How real that vision was!  But would Ezekiel have had any less trouble in explaining exactly how all that was happening to him than the apostle Paul when saying, “…but I will go on to visions and revelations of the Lord. I know a man in Christ who fourteen years ago – whether in the body I do not know, or out of the body I do not know, God knows – such a man was caught up to the third heaven. And I know how such a man — whether in the body or apart from the body I do not know, God knows – was caught up into Paradise and heard inexpressible words, which a man is not permitted to speak. On behalf of such a man I will boast; but on my own behalf I will not boast, except in regard to my weaknesses” (2 Cor. 12:1-5).  Paul is speaking in the third person about himself in this passage. He knows this miraculous event happened to him, but he can’t fully explain the process of how it took place.  For he knew not whether he had actually left his own body or remained in it when he was caught up to that heavenly realm.  But how vivid and beautifully real it must have all been to him — and even though it is referred to as “visions and revelations of the Lord” (2 Cor. 12:1)!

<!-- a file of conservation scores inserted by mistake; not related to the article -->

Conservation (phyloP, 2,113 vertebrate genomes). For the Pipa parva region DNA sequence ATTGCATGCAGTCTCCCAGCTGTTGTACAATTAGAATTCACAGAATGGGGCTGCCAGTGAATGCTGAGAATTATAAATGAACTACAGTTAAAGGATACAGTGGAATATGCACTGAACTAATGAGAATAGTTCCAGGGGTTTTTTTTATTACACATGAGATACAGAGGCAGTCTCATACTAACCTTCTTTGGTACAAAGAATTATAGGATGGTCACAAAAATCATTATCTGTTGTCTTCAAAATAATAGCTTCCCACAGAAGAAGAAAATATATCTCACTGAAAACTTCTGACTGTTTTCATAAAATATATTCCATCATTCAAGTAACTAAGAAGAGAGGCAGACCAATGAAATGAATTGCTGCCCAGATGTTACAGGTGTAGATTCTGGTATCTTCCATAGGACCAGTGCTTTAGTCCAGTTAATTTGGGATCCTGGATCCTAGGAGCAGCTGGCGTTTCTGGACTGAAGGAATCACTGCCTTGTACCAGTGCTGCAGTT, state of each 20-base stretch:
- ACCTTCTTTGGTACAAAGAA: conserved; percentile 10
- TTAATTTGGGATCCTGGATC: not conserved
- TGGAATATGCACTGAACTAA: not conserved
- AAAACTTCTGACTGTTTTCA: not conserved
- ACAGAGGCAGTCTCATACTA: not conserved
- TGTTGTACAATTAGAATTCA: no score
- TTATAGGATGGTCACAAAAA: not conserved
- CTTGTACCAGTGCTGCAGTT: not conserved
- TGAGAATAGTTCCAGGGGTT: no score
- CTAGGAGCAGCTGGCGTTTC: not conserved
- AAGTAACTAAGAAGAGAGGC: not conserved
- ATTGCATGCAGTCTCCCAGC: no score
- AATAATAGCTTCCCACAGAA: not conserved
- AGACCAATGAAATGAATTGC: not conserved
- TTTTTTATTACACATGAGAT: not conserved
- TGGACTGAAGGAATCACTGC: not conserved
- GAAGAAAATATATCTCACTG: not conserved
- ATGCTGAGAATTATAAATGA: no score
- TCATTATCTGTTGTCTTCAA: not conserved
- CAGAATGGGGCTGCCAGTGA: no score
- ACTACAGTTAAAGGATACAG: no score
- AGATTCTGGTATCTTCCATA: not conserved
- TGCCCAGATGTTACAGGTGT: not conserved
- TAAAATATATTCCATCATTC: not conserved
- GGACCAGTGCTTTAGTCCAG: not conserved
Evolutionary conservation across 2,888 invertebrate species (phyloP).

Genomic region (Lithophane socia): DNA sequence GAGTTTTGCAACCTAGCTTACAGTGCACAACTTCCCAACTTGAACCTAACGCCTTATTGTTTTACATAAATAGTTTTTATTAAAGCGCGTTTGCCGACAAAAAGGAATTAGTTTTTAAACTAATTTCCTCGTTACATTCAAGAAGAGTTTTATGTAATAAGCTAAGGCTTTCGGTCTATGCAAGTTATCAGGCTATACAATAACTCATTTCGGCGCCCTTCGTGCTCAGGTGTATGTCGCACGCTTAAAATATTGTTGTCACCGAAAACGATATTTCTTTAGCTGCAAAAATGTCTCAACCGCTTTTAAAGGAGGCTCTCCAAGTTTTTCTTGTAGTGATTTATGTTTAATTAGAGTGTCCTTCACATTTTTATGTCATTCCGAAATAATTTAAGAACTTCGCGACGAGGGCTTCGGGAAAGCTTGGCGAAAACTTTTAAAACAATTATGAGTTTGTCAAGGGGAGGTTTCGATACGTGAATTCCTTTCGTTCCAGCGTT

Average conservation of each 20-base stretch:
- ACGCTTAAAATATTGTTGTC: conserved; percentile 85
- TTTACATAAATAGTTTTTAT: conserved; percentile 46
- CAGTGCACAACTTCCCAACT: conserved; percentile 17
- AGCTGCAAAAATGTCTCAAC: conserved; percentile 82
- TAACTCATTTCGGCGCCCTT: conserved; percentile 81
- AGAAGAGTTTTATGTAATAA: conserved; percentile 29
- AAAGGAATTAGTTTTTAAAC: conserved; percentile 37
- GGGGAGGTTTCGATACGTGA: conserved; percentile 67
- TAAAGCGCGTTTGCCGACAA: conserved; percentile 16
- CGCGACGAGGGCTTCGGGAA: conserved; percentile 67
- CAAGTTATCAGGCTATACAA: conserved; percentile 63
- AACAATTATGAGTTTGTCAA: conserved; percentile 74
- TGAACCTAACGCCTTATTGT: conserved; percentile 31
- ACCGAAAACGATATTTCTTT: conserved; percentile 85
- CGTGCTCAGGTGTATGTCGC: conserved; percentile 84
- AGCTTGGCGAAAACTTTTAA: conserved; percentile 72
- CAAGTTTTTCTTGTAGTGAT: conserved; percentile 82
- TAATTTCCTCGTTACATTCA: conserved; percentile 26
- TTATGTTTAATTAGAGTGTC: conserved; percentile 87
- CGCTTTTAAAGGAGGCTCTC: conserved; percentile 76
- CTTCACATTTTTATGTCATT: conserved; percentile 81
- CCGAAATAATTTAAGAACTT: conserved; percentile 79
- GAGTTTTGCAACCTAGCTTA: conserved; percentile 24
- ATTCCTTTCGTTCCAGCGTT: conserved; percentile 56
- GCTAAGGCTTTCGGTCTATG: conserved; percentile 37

Like Ezekiel, the apostle John was also given some very unusual visions by God for the Revelation letter, which are highly figurative and symbolic to the reader (cf. Rev. 9:17-21).

But now consider even more of just how real in appearance these visions must have been to those receiving them.  In Acts 12, “Peter was kept in prison, but prayer for him was being made fervently by the church to God” (v. 5).  “Peter was sleeping between two soldiers, bound with two chains, and guards in front of the door were watching over the prison. And behold, an angel of the Lord suddenly appeared and a light shone in the cell; and he struck Peter’s side and woke him up, saying, ‘Get up quickly.’ And his chains fell off his hands. And the angel said to him, ‘Gird yourself and put on your sandals.’ And he did so. And he said to him, ‘Wrap your cloak around you and follow me.’ And he went out and continued to follow, and HE DID NOT KNOW THAT WHAT WAS BEING DONE BY THE ANGEL WAS REAL, BUT THOUGHT HE WAS SEEING A VISION” (vv. 6-9, emphasis mine).